You’ve just submitted the first draft of the video project you’re working on. The only thing left is for the client to sign off on it.
Or so you think.
An email notification dings. It’s your client giving their two cents. Then, you see this part:
“…you know that sound that fades in during the background transition? And that place where the video is a little blurry?”
There are several transitions and blurry video sections, so you’re confused about which one they’re talking about.
What if we told you there was a less confusing way to request and receive video feedback?
It’s called a video review process!
Let’s talk about what that is, how it can help you, and what tools to use to make your life easier.
Table of contents
- Why a video review strategy matters for video production success
- Video review process: 5 stages of video reviewing
- 4 video review best practices
- Best video review tools
Why a video review strategy matters for video production success
A lot goes into video creation—from the pre-planning down to the post-production stage. And it can be expensive. As a matter of fact, in our post on video production, we estimated that it costs between $1,000 and $100,000 to create a video.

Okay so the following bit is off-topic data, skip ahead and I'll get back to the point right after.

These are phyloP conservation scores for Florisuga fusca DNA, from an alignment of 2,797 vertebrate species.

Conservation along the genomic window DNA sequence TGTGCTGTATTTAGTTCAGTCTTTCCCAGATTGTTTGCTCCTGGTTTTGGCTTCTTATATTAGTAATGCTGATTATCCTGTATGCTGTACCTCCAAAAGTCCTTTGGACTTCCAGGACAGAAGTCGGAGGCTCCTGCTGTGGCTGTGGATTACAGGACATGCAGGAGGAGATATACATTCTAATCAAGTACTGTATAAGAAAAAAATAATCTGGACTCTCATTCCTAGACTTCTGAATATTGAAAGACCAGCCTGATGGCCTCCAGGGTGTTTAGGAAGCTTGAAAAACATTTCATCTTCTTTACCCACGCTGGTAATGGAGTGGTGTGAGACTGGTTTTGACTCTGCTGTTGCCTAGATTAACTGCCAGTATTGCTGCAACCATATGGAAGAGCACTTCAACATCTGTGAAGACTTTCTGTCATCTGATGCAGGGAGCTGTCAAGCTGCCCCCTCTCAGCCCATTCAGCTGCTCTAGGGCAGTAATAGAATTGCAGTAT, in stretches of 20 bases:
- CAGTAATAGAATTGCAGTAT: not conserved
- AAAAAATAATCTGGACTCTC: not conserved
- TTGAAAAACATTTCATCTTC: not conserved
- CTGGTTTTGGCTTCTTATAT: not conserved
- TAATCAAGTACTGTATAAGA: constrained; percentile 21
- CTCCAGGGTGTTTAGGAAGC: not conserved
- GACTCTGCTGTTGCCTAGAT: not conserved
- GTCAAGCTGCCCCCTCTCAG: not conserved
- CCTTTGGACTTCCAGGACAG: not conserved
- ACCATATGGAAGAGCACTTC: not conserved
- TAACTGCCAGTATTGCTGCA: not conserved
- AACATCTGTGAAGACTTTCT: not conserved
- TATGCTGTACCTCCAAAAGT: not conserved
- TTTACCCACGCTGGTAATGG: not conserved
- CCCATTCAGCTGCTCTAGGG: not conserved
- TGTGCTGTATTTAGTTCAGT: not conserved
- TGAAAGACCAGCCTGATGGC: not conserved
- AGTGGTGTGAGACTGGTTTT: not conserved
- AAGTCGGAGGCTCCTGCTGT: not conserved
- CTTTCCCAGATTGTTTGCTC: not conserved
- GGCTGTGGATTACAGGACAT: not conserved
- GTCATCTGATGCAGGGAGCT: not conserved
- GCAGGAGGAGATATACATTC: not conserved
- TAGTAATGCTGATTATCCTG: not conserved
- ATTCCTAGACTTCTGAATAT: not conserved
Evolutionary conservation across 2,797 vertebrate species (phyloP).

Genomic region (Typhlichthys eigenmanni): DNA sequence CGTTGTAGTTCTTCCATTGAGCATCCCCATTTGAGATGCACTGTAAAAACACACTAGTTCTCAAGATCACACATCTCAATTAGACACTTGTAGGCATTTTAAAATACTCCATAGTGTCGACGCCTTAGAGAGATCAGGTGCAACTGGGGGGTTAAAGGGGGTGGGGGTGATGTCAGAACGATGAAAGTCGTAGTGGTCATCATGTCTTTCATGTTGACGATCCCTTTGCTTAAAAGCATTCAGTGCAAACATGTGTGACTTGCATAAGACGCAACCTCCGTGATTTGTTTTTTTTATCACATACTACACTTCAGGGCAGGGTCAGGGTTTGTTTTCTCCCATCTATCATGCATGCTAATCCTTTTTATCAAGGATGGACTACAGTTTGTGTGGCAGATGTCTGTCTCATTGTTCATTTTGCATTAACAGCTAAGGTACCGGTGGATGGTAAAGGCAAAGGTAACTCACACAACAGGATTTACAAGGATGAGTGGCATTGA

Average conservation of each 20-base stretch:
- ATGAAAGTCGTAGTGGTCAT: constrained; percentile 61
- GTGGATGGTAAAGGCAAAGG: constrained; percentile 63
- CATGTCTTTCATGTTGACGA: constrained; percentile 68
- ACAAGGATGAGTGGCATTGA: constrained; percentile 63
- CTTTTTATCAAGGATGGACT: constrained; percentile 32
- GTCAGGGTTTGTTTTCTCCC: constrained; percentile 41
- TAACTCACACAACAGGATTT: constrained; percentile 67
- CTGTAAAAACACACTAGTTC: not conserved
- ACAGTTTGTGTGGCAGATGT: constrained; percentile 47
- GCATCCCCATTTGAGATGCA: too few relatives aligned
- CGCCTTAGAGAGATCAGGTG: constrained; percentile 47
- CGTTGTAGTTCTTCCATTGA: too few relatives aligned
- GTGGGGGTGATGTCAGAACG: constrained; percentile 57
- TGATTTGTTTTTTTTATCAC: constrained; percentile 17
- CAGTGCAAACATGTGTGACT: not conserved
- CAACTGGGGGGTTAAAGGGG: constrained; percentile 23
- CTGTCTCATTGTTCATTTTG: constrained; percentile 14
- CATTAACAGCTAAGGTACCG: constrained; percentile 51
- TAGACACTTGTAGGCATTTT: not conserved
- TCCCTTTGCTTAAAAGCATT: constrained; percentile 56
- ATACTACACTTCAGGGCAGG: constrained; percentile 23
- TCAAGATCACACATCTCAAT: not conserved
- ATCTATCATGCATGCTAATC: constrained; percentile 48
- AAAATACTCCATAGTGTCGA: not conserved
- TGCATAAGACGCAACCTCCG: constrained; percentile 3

To avoid overspending, it’s important to have clear terms outlined before, during, or after production.
That’s where a video review strategy comes into play.
It’ll help identify problems the client might have so they’re dealt with on time.
You can think of a video review strategy as a fail-safe system that comes into play if something goes wrong or even to prevent it from happening.
Having one will help you get
A clear overview of the project: You’ll understand what matters most to the client and how to approach it without compromising quality.